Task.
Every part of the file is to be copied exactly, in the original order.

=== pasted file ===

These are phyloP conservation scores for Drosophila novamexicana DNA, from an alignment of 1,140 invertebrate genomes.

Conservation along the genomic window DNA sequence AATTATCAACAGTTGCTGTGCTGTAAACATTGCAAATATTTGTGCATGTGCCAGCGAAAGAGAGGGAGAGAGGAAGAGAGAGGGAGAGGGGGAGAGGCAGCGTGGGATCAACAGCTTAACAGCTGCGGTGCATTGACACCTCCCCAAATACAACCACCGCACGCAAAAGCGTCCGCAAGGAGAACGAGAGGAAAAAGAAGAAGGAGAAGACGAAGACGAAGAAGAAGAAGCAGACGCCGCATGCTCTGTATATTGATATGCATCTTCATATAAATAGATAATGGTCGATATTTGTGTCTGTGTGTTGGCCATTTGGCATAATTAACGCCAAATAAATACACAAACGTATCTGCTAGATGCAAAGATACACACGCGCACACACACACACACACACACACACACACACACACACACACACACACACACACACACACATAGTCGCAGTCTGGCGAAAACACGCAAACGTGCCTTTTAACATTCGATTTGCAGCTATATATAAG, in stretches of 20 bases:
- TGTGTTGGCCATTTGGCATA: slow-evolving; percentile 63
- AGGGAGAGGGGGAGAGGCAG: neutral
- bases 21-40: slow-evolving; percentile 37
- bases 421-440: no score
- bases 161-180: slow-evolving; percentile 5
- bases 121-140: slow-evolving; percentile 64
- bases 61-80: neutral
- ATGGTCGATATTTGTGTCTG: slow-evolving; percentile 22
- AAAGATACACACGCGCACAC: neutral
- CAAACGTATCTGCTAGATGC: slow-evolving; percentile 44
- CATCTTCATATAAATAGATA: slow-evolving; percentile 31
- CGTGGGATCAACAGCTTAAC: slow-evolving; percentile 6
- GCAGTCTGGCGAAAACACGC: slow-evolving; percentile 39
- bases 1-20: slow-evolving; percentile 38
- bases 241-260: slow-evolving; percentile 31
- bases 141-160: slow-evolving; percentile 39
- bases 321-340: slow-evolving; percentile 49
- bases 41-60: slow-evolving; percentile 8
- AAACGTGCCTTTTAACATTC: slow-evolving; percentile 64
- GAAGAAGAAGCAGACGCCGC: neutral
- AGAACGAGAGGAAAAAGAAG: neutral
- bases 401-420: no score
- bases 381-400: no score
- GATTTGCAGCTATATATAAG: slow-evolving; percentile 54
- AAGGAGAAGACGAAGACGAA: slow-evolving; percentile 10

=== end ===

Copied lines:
These are phyloP conservation scores for Drosophila novamexicana DNA, from an alignment of 1,140 invertebrate genomes.

Conservation along the genomic window DNA sequence AATTATCAACAGTTGCTGTGCTGTAAACATTGCAAATATTTGTGCATGTGCCAGCGAAAGAGAGGGAGAGAGGAAGAGAGAGGGAGAGGGGGAGAGGCAGCGTGGGATCAACAGCTTAACAGCTGCGGTGCATTGACACCTCCCCAAATACAACCACCGCACGCAAAAGCGTCCGCAAGGAGAACGAGAGGAAAAAGAAGAAGGAGAAGACGAAGACGAAGAAGAAGAAGCAGACGCCGCATGCTCTGTATATTGATATGCATCTTCATATAAATAGATAATGGTCGATATTTGTGTCTGTGTGTTGGCCATTTGGCATAATTAACGCCAAATAAATACACAAACGTATCTGCTAGATGCAAAGATACACACGCGCACACACACACACACACACACACACACACACACACACACACACACACACACACACACACATAGTCGCAGTCTGGCGAAAACACGCAAACGTGCCTTTTAACATTCGATTTGCAGCTATATATAAG, in stretches of 20 bases:
- TGTGTTGGCCATTTGGCATA: slow-evolving; percentile 63
- AGGGAGAGGGGGAGAGGCAG: neutral
- bases 21-40: slow-evolving; percentile 37
- bases 421-440: no score
- bases 161-180: slow-evolving; percentile 5
- bases 121-140: slow-evolving; percentile 64
- bases 61-80: neutral
- ATGGTCGATATTTGTGTCTG: slow-evolving; percentile 22
- AAAGATACACACGCGCACAC: neutral
- CAAACGTATCTGCTAGATGC: slow-evolving; percentile 44
- CATCTTCATATAAATAGATA: slow-evolving; percentile 31
- CGTGGGATCAACAGCTTAAC: slow-evolving; percentile 6
- GCAGTCTGGCGAAAACACGC: slow-evolving; percentile 39
- bases 1-20: slow-evolving; percentile 38
- bases 241-260: slow-evolving; percentile 31
- bases 141-160: slow-evolving; percentile 39
- bases 321-340: slow-evolving; percentile 49
- bases 41-60: slow-evolving; percentile 8
- AAACGTGCCTTTTAACATTC: slow-evolving; percentile 64
- GAAGAAGAAGCAGACGCCGC: neutral
- AGAACGAGAGGAAAAAGAAG: neutral
- bases 401-420: no score
- bases 381-400: no score
- GATTTGCAGCTATATATAAG: slow-evolving; percentile 54
- AAGGAGAAGACGAAGACGAA: slow-evolving; percentile 10